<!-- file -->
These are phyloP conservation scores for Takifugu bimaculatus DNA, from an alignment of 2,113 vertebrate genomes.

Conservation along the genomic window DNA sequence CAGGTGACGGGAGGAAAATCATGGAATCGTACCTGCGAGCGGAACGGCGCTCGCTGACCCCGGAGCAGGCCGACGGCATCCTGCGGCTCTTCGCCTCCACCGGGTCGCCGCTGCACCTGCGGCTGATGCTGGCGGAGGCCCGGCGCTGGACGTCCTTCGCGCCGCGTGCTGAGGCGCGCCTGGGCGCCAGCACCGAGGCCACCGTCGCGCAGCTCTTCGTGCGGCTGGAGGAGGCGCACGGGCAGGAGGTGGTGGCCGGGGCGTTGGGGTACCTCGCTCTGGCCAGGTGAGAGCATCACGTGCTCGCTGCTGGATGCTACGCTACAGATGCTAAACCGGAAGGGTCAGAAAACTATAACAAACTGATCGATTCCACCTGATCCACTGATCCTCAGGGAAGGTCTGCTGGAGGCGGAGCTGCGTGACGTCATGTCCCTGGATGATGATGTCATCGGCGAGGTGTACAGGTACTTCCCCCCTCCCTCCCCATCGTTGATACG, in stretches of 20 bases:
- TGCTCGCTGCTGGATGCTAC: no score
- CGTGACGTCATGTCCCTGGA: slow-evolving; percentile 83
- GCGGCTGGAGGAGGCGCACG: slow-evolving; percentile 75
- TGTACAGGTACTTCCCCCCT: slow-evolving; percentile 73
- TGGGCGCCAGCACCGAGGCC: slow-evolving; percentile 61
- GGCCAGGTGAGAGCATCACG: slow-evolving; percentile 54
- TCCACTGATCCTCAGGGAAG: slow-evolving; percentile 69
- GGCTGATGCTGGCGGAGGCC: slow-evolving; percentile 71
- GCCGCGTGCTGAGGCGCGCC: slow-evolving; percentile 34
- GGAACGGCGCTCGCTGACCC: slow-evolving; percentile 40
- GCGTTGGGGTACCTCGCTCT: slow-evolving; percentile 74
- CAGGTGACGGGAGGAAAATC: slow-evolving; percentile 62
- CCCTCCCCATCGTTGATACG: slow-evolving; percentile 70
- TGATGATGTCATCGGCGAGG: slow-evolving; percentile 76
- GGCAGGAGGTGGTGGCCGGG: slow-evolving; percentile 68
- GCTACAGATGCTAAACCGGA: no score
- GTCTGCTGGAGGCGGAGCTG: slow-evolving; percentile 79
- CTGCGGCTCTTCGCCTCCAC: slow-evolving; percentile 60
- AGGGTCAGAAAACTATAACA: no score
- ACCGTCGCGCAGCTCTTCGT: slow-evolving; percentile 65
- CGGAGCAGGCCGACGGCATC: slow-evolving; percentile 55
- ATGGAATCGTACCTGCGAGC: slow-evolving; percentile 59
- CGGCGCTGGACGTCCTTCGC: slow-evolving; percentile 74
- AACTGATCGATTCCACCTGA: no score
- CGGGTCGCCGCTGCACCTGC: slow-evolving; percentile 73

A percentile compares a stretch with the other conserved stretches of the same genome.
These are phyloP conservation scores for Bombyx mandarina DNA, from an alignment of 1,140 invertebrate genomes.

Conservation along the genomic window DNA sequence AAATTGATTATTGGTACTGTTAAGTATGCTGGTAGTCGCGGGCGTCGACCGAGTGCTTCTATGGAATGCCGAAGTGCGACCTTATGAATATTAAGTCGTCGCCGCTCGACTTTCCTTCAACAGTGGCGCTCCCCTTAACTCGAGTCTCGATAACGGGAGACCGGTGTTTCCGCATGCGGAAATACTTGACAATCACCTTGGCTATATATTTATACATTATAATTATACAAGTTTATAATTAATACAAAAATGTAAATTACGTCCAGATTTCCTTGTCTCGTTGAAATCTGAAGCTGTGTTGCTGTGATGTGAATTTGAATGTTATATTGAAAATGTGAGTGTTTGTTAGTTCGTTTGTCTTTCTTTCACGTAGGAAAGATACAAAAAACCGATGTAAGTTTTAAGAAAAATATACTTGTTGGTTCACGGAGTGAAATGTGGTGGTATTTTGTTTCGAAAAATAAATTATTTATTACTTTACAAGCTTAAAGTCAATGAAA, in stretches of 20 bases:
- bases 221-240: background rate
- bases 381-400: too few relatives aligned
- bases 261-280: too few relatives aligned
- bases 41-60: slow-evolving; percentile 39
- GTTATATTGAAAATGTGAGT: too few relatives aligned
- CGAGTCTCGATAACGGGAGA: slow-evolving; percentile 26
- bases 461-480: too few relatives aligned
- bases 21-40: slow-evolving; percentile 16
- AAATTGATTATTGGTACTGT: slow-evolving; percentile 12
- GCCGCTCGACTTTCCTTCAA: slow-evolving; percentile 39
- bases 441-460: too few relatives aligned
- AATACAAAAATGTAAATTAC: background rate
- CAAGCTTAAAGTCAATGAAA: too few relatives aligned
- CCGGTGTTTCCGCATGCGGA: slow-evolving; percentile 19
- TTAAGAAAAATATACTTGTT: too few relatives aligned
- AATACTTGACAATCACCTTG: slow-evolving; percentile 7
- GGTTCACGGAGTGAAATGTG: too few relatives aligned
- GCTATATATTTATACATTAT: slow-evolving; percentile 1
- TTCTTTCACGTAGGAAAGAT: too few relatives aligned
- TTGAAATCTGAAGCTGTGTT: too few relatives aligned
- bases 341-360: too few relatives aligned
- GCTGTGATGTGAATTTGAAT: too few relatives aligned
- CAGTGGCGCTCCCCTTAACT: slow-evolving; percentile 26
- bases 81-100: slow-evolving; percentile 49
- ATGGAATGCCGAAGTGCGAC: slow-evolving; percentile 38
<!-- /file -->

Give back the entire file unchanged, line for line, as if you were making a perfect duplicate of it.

These are phyloP conservation scores for Takifugu bimaculatus DNA, from an alignment of 2,113 vertebrate genomes.

Conservation along the genomic window DNA sequence CAGGTGACGGGAGGAAAATCATGGAATCGTACCTGCGAGCGGAACGGCGCTCGCTGACCCCGGAGCAGGCCGACGGCATCCTGCGGCTCTTCGCCTCCACCGGGTCGCCGCTGCACCTGCGGCTGATGCTGGCGGAGGCCCGGCGCTGGACGTCCTTCGCGCCGCGTGCTGAGGCGCGCCTGGGCGCCAGCACCGAGGCCACCGTCGCGCAGCTCTTCGTGCGGCTGGAGGAGGCGCACGGGCAGGAGGTGGTGGCCGGGGCGTTGGGGTACCTCGCTCTGGCCAGGTGAGAGCATCACGTGCTCGCTGCTGGATGCTACGCTACAGATGCTAAACCGGAAGGGTCAGAAAACTATAACAAACTGATCGATTCCACCTGATCCACTGATCCTCAGGGAAGGTCTGCTGGAGGCGGAGCTGCGTGACGTCATGTCCCTGGATGATGATGTCATCGGCGAGGTGTACAGGTACTTCCCCCCTCCCTCCCCATCGTTGATACG, in stretches of 20 bases:
- TGCTCGCTGCTGGATGCTAC: no score
- CGTGACGTCATGTCCCTGGA: slow-evolving; percentile 83
- GCGGCTGGAGGAGGCGCACG: slow-evolving; percentile 75
- TGTACAGGTACTTCCCCCCT: slow-evolving; percentile 73
- TGGGCGCCAGCACCGAGGCC: slow-evolving; percentile 61
- GGCCAGGTGAGAGCATCACG: slow-evolving; percentile 54
- TCCACTGATCCTCAGGGAAG: slow-evolving; percentile 69
- GGCTGATGCTGGCGGAGGCC: slow-evolving; percentile 71
- GCCGCGTGCTGAGGCGCGCC: slow-evolving; percentile 34
- GGAACGGCGCTCGCTGACCC: slow-evolving; percentile 40
- GCGTTGGGGTACCTCGCTCT: slow-evolving; percentile 74
- CAGGTGACGGGAGGAAAATC: slow-evolving; percentile 62
- CCCTCCCCATCGTTGATACG: slow-evolving; percentile 70
- TGATGATGTCATCGGCGAGG: slow-evolving; percentile 76
- GGCAGGAGGTGGTGGCCGGG: slow-evolving; percentile 68
- GCTACAGATGCTAAACCGGA: no score
- GTCTGCTGGAGGCGGAGCTG: slow-evolving; percentile 79
- CTGCGGCTCTTCGCCTCCAC: slow-evolving; percentile 60
- AGGGTCAGAAAACTATAACA: no score
- ACCGTCGCGCAGCTCTTCGT: slow-evolving; percentile 65
- CGGAGCAGGCCGACGGCATC: slow-evolving; percentile 55
- ATGGAATCGTACCTGCGAGC: slow-evolving; percentile 59
- CGGCGCTGGACGTCCTTCGC: slow-evolving; percentile 74
- AACTGATCGATTCCACCTGA: no score
- CGGGTCGCCGCTGCACCTGC: slow-evolving; percentile 73

A percentile compares a stretch with the other conserved stretches of the same genome.
These are phyloP conservation scores for Bombyx mandarina DNA, from an alignment of 1,140 invertebrate genomes.

Conservation along the genomic window DNA sequence AAATTGATTATTGGTACTGTTAAGTATGCTGGTAGTCGCGGGCGTCGACCGAGTGCTTCTATGGAATGCCGAAGTGCGACCTTATGAATATTAAGTCGTCGCCGCTCGACTTTCCTTCAACAGTGGCGCTCCCCTTAACTCGAGTCTCGATAACGGGAGACCGGTGTTTCCGCATGCGGAAATACTTGACAATCACCTTGGCTATATATTTATACATTATAATTATACAAGTTTATAATTAATACAAAAATGTAAATTACGTCCAGATTTCCTTGTCTCGTTGAAATCTGAAGCTGTGTTGCTGTGATGTGAATTTGAATGTTATATTGAAAATGTGAGTGTTTGTTAGTTCGTTTGTCTTTCTTTCACGTAGGAAAGATACAAAAAACCGATGTAAGTTTTAAGAAAAATATACTTGTTGGTTCACGGAGTGAAATGTGGTGGTATTTTGTTTCGAAAAATAAATTATTTATTACTTTACAAGCTTAAAGTCAATGAAA, in stretches of 20 bases:
- bases 221-240: background rate
- bases 381-400: too few relatives aligned
- bases 261-280: too few relatives aligned
- bases 41-60: slow-evolving; percentile 39
- GTTATATTGAAAATGTGAGT: too few relatives aligned
- CGAGTCTCGATAACGGGAGA: slow-evolving; percentile 26
- bases 461-480: too few relatives aligned
- bases 21-40: slow-evolving; percentile 16
- AAATTGATTATTGGTACTGT: slow-evolving; percentile 12
- GCCGCTCGACTTTCCTTCAA: slow-evolving; percentile 39
- bases 441-460: too few relatives aligned
- AATACAAAAATGTAAATTAC: background rate
- CAAGCTTAAAGTCAATGAAA: too few relatives aligned
- CCGGTGTTTCCGCATGCGGA: slow-evolving; percentile 19
- TTAAGAAAAATATACTTGTT: too few relatives aligned
- AATACTTGACAATCACCTTG: slow-evolving; percentile 7
- GGTTCACGGAGTGAAATGTG: too few relatives aligned
- GCTATATATTTATACATTAT: slow-evolving; percentile 1
- TTCTTTCACGTAGGAAAGAT: too few relatives aligned
- TTGAAATCTGAAGCTGTGTT: too few relatives aligned
- bases 341-360: too few relatives aligned
- GCTGTGATGTGAATTTGAAT: too few relatives aligned
- CAGTGGCGCTCCCCTTAACT: slow-evolving; percentile 26
- bases 81-100: slow-evolving; percentile 49
- ATGGAATGCCGAAGTGCGAC: slow-evolving; percentile 38